Article placeholder image
Snakes and Angels

Snakes and Angels

Quite often – a couple of times a month – I’ll get an email from someone asking me about ‘hybrid’ publishers. Are they good? Are they bad? What’s the difference between them and a vanity publisher? Should I invest my cash? And how much to invest? And what can I expect to back in terms of sales and royalties?

I’ve put off writing an answer because the area is complex and just doesn’t lend itself to easy guidelines. So let me say upfront, this email will not provide you with any certainties. In every case, you need to do your own research and figure out what’s right for your situation. I don’t know what’s right for you.

That said, let’s start off easy, with some definitions:

Traditional publishing

Trad publishing comes big or small. You can access it with or without an agent. Pretty much every book you find in a regular bookshop comes via a traditional publisher of some description, though of course the same books are available online as well.

The one thing that really defines traditional publisher is that the author pays nothing and will expect to receive some money. With bigger publishers, you’ll get an advance plus (if book sales are sufficient to pay out the advance) royalties as well. With smaller publishers, advances may be small or even zero, but you’ll still get royalties on sale. And you, the author, never pay anything. I mean that literally. I’ve been an author for more than twenty years and I have never once paid a publisher any money for anything. I’ve never paid my agent. I’ve never even paid for a lunch. The flow of money is always from them to you. That’s trad publishing.


Self-publishing, in its truest sense, means that you take responsibility for writing, editing, designing, producing, distributing and marketing your book.

That doesn’t mean you have to do all those things personally. It’s not just fine but positively sensible to outsource certain tasks to experts. Jericho Writers offers great editing and copy editing services. Cover designers can create great covers for you. And Amazon and other online retailers offer the world’s most extraordinary distribution platform. A solo self-publisher today can access – easily – more readers than I ever could with my first book, which was a super-lead title sold by a major Big 5 publisher, with a ton of marketing spend behind it. (And yes, there’s a difference between the ability to access readers and selling books – but you need the first to achieve the second.)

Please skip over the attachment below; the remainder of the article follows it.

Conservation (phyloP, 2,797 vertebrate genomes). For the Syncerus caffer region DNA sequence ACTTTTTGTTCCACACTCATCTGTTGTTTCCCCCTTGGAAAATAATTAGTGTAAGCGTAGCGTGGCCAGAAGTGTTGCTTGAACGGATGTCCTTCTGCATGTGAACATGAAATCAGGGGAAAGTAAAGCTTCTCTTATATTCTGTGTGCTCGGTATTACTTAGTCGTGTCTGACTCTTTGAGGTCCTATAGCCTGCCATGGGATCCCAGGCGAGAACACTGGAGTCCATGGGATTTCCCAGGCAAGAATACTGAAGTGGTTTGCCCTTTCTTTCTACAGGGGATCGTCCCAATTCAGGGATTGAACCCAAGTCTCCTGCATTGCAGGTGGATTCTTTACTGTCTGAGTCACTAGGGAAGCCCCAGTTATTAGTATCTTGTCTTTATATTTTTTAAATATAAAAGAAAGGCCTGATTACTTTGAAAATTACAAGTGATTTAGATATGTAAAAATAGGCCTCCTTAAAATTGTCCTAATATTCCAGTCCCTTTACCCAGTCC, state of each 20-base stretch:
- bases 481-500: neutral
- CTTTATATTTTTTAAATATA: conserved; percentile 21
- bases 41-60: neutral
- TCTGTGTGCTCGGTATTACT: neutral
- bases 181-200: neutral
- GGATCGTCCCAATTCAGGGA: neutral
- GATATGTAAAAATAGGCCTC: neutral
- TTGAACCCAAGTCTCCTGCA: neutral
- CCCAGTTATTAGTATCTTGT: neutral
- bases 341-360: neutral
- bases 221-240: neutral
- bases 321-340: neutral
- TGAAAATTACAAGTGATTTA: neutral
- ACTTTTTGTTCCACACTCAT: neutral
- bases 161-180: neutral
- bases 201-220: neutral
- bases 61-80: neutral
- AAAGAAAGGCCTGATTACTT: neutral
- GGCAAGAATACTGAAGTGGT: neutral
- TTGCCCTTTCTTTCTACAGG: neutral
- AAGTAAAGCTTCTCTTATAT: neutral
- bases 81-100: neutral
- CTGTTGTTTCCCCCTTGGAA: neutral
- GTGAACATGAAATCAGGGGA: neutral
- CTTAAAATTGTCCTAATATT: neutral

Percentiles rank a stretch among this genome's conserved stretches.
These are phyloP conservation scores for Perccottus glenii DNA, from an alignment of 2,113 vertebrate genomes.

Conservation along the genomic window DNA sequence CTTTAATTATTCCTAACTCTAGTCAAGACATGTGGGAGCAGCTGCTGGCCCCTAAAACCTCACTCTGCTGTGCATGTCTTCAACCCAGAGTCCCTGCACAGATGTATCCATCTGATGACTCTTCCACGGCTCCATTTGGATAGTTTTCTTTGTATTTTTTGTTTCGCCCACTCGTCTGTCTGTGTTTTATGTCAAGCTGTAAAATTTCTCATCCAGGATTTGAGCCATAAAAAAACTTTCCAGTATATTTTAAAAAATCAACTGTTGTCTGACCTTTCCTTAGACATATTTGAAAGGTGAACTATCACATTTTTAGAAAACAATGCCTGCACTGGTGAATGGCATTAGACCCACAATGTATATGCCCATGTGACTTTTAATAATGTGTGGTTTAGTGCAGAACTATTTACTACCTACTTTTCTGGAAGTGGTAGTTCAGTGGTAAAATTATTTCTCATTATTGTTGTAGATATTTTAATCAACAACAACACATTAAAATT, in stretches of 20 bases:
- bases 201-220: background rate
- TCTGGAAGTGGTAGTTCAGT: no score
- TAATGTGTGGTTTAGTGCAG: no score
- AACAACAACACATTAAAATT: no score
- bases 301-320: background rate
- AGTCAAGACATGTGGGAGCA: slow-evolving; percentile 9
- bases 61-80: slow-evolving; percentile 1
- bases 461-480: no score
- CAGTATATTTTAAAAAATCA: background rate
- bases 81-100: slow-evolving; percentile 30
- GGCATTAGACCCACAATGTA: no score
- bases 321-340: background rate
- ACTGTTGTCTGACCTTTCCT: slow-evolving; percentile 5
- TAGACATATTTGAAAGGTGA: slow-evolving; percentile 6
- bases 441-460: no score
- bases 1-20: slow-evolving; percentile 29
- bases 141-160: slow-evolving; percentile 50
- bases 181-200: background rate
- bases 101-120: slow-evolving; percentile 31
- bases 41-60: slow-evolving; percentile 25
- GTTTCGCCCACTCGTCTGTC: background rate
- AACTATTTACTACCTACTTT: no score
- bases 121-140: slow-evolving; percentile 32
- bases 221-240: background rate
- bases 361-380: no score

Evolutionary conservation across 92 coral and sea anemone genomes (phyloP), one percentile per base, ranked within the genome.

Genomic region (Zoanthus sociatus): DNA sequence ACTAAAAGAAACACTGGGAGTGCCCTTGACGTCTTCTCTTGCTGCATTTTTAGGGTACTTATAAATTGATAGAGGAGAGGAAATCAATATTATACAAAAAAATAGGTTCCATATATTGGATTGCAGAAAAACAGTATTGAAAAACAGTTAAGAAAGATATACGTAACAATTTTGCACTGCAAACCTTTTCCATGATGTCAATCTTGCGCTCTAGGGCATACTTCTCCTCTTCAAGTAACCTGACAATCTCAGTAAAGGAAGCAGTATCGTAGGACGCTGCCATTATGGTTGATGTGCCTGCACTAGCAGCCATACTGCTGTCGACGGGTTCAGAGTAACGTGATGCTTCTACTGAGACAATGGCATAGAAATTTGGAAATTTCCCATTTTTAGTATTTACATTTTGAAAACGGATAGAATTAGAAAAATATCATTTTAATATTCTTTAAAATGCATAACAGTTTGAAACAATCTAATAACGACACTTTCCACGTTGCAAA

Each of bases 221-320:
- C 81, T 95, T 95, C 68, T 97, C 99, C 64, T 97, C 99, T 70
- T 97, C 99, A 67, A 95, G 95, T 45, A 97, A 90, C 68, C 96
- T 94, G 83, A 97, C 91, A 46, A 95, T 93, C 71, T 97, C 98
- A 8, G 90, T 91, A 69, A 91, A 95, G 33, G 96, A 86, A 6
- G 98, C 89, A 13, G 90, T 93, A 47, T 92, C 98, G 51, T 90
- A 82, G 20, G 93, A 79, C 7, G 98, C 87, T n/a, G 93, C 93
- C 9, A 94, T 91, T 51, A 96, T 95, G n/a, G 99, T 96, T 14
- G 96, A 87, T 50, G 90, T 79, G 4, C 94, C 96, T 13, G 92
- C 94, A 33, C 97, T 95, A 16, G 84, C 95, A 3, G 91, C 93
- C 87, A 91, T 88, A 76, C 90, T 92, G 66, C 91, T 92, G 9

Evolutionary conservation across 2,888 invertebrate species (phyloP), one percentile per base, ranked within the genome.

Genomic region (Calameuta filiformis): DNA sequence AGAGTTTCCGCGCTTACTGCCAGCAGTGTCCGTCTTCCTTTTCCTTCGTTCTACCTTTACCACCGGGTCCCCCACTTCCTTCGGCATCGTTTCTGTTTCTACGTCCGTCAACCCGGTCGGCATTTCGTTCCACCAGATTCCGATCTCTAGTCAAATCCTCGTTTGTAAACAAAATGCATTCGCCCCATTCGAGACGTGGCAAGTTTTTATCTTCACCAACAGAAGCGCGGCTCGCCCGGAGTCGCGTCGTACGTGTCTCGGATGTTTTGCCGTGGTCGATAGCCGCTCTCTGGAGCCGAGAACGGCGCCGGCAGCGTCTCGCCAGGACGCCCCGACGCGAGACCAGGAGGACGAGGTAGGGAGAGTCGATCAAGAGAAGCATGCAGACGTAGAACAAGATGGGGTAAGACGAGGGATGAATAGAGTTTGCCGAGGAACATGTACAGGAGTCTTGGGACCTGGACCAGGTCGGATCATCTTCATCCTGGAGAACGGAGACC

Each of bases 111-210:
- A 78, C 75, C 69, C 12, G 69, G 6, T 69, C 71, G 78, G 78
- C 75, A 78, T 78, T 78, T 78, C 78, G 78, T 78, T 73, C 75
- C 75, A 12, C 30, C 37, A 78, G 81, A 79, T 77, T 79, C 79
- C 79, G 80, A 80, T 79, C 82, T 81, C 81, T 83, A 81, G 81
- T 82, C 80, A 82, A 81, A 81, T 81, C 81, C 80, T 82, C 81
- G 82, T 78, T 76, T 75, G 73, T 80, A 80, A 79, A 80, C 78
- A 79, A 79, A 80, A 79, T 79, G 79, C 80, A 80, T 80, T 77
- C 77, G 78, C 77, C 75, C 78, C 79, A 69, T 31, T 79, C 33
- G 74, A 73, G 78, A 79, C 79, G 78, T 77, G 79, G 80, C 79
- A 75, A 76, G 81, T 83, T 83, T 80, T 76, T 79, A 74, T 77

In financial terms, self-publishing can be defined as this: You own your work. No one else has a claim on your royalties. You have complete authority for every aspect of the book (text, design, blurb, pricing, etc). The costs and the revenues all flow through to you.

(And, OK, to be really precise about this, some online distribution services such as Draft2Digital take a percentage of sales for their distribution efforts, but you can choose to operate direct at any point. Arrangements like that are a convenience, nothing else.)

Book production

Where it starts to get tricky is that some firms offer to bundle the whole book production process together for you. Lulu, for example, says: “Whether you need 1 copy or 1,000 copies, you can create and print bookstore quality books online with Lulu.”

Originally, in fact, Lulu was mostly there to help you simply produce a nice-looking book. My sister, for example, took some of the best photos from my father’s memorial service and put together a beautifully produced photobook to commemorate the day. Kate didn’t think she was publishing anything, and the purpose was never to make sales. Lulu just offered a slick online tool to get a great-looking book. The book was never on sale, nor did we want it to be.

A pure book production company will charge a set amount for delivering a certain mumber of books. The amount will vary with book length, format, number of illustrations and so on, but in the end, it’s not all that different from ordering canned fish. You specify what you want. You agree a price. You take delivery. What happens next is up to you. Services that do an honest job and charge nothing in terms of ongoing royalties include Scribe Media and AuthorImprints.